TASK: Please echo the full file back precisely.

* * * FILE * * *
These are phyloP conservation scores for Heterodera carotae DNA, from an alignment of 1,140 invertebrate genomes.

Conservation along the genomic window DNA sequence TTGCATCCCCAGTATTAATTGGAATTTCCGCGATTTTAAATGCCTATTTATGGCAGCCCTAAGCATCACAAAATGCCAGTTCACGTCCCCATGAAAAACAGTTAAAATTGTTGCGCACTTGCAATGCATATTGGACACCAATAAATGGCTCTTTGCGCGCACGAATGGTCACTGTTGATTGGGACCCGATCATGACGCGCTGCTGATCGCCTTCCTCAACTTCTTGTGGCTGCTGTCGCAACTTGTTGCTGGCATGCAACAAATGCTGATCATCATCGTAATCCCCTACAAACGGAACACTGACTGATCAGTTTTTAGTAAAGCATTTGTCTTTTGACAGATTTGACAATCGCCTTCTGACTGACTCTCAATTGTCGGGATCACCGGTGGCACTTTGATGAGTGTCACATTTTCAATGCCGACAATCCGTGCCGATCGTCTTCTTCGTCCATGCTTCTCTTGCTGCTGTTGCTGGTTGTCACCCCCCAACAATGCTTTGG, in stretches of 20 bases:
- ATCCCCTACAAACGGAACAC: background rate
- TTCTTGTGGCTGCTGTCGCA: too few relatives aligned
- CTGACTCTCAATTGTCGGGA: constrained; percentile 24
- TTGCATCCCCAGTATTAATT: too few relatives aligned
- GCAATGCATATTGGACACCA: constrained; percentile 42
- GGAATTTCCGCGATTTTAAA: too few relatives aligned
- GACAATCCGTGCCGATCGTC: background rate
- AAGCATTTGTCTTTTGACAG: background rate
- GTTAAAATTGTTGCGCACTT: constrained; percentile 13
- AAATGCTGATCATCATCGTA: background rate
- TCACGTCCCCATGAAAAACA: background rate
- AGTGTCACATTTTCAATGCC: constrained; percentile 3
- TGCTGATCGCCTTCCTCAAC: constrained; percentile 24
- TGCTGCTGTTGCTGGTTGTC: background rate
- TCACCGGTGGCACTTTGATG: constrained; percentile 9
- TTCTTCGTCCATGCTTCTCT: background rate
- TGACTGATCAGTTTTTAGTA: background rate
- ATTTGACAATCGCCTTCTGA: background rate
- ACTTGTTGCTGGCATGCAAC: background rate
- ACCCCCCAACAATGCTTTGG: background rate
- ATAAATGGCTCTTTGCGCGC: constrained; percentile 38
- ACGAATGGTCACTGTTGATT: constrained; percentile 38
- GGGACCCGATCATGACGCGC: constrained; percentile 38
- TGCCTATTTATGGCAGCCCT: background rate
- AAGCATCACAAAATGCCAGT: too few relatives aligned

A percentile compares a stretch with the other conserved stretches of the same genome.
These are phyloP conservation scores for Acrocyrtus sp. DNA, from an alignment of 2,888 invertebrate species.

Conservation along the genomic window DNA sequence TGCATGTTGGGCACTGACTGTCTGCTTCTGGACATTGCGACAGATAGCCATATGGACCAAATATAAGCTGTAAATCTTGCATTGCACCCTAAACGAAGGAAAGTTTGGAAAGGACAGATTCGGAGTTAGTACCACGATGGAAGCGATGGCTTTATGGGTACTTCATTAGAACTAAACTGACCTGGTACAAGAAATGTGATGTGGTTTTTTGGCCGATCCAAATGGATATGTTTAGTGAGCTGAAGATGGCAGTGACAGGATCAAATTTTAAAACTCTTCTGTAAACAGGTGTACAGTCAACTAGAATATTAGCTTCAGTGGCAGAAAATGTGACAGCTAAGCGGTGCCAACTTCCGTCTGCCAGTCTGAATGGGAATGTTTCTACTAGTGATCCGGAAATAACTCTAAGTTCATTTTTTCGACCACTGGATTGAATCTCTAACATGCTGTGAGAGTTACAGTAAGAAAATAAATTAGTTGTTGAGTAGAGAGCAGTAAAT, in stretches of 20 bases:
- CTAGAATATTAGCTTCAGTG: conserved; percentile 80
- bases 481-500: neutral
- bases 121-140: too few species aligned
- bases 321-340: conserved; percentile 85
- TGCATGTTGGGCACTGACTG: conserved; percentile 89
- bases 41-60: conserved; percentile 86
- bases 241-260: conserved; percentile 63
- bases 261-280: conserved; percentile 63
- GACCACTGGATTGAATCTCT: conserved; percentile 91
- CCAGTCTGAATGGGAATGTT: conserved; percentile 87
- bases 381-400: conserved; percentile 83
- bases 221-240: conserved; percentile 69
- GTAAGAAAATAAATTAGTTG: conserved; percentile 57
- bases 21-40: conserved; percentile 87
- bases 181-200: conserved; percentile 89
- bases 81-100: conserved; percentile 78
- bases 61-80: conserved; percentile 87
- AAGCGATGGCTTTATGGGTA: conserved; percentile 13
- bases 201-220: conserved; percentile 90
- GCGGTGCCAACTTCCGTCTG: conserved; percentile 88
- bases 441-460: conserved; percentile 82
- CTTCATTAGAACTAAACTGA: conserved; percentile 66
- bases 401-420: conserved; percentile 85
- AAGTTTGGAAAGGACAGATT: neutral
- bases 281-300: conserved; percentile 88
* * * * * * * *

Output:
These are phyloP conservation scores for Heterodera carotae DNA, from an alignment of 1,140 invertebrate genomes.

Conservation along the genomic window DNA sequence TTGCATCCCCAGTATTAATTGGAATTTCCGCGATTTTAAATGCCTATTTATGGCAGCCCTAAGCATCACAAAATGCCAGTTCACGTCCCCATGAAAAACAGTTAAAATTGTTGCGCACTTGCAATGCATATTGGACACCAATAAATGGCTCTTTGCGCGCACGAATGGTCACTGTTGATTGGGACCCGATCATGACGCGCTGCTGATCGCCTTCCTCAACTTCTTGTGGCTGCTGTCGCAACTTGTTGCTGGCATGCAACAAATGCTGATCATCATCGTAATCCCCTACAAACGGAACACTGACTGATCAGTTTTTAGTAAAGCATTTGTCTTTTGACAGATTTGACAATCGCCTTCTGACTGACTCTCAATTGTCGGGATCACCGGTGGCACTTTGATGAGTGTCACATTTTCAATGCCGACAATCCGTGCCGATCGTCTTCTTCGTCCATGCTTCTCTTGCTGCTGTTGCTGGTTGTCACCCCCCAACAATGCTTTGG, in stretches of 20 bases:
- ATCCCCTACAAACGGAACAC: background rate
- TTCTTGTGGCTGCTGTCGCA: too few relatives aligned
- CTGACTCTCAATTGTCGGGA: constrained; percentile 24
- TTGCATCCCCAGTATTAATT: too few relatives aligned
- GCAATGCATATTGGACACCA: constrained; percentile 42
- GGAATTTCCGCGATTTTAAA: too few relatives aligned
- GACAATCCGTGCCGATCGTC: background rate
- AAGCATTTGTCTTTTGACAG: background rate
- GTTAAAATTGTTGCGCACTT: constrained; percentile 13
- AAATGCTGATCATCATCGTA: background rate
- TCACGTCCCCATGAAAAACA: background rate
- AGTGTCACATTTTCAATGCC: constrained; percentile 3
- TGCTGATCGCCTTCCTCAAC: constrained; percentile 24
- TGCTGCTGTTGCTGGTTGTC: background rate
- TCACCGGTGGCACTTTGATG: constrained; percentile 9
- TTCTTCGTCCATGCTTCTCT: background rate
- TGACTGATCAGTTTTTAGTA: background rate
- ATTTGACAATCGCCTTCTGA: background rate
- ACTTGTTGCTGGCATGCAAC: background rate
- ACCCCCCAACAATGCTTTGG: background rate
- ATAAATGGCTCTTTGCGCGC: constrained; percentile 38
- ACGAATGGTCACTGTTGATT: constrained; percentile 38
- GGGACCCGATCATGACGCGC: constrained; percentile 38
- TGCCTATTTATGGCAGCCCT: background rate
- AAGCATCACAAAATGCCAGT: too few relatives aligned

A percentile compares a stretch with the other conserved stretches of the same genome.
These are phyloP conservation scores for Acrocyrtus sp. DNA, from an alignment of 2,888 invertebrate species.

Conservation along the genomic window DNA sequence TGCATGTTGGGCACTGACTGTCTGCTTCTGGACATTGCGACAGATAGCCATATGGACCAAATATAAGCTGTAAATCTTGCATTGCACCCTAAACGAAGGAAAGTTTGGAAAGGACAGATTCGGAGTTAGTACCACGATGGAAGCGATGGCTTTATGGGTACTTCATTAGAACTAAACTGACCTGGTACAAGAAATGTGATGTGGTTTTTTGGCCGATCCAAATGGATATGTTTAGTGAGCTGAAGATGGCAGTGACAGGATCAAATTTTAAAACTCTTCTGTAAACAGGTGTACAGTCAACTAGAATATTAGCTTCAGTGGCAGAAAATGTGACAGCTAAGCGGTGCCAACTTCCGTCTGCCAGTCTGAATGGGAATGTTTCTACTAGTGATCCGGAAATAACTCTAAGTTCATTTTTTCGACCACTGGATTGAATCTCTAACATGCTGTGAGAGTTACAGTAAGAAAATAAATTAGTTGTTGAGTAGAGAGCAGTAAAT, in stretches of 20 bases:
- CTAGAATATTAGCTTCAGTG: conserved; percentile 80
- bases 481-500: neutral
- bases 121-140: too few species aligned
- bases 321-340: conserved; percentile 85
- TGCATGTTGGGCACTGACTG: conserved; percentile 89
- bases 41-60: conserved; percentile 86
- bases 241-260: conserved; percentile 63
- bases 261-280: conserved; percentile 63
- GACCACTGGATTGAATCTCT: conserved; percentile 91
- CCAGTCTGAATGGGAATGTT: conserved; percentile 87
- bases 381-400: conserved; percentile 83
- bases 221-240: conserved; percentile 69
- GTAAGAAAATAAATTAGTTG: conserved; percentile 57
- bases 21-40: conserved; percentile 87
- bases 181-200: conserved; percentile 89
- bases 81-100: conserved; percentile 78
- bases 61-80: conserved; percentile 87
- AAGCGATGGCTTTATGGGTA: conserved; percentile 13
- bases 201-220: conserved; percentile 90
- GCGGTGCCAACTTCCGTCTG: conserved; percentile 88
- bases 441-460: conserved; percentile 82
- CTTCATTAGAACTAAACTGA: conserved; percentile 66
- bases 401-420: conserved; percentile 85
- AAGTTTGGAAAGGACAGATT: neutral
- bases 281-300: conserved; percentile 88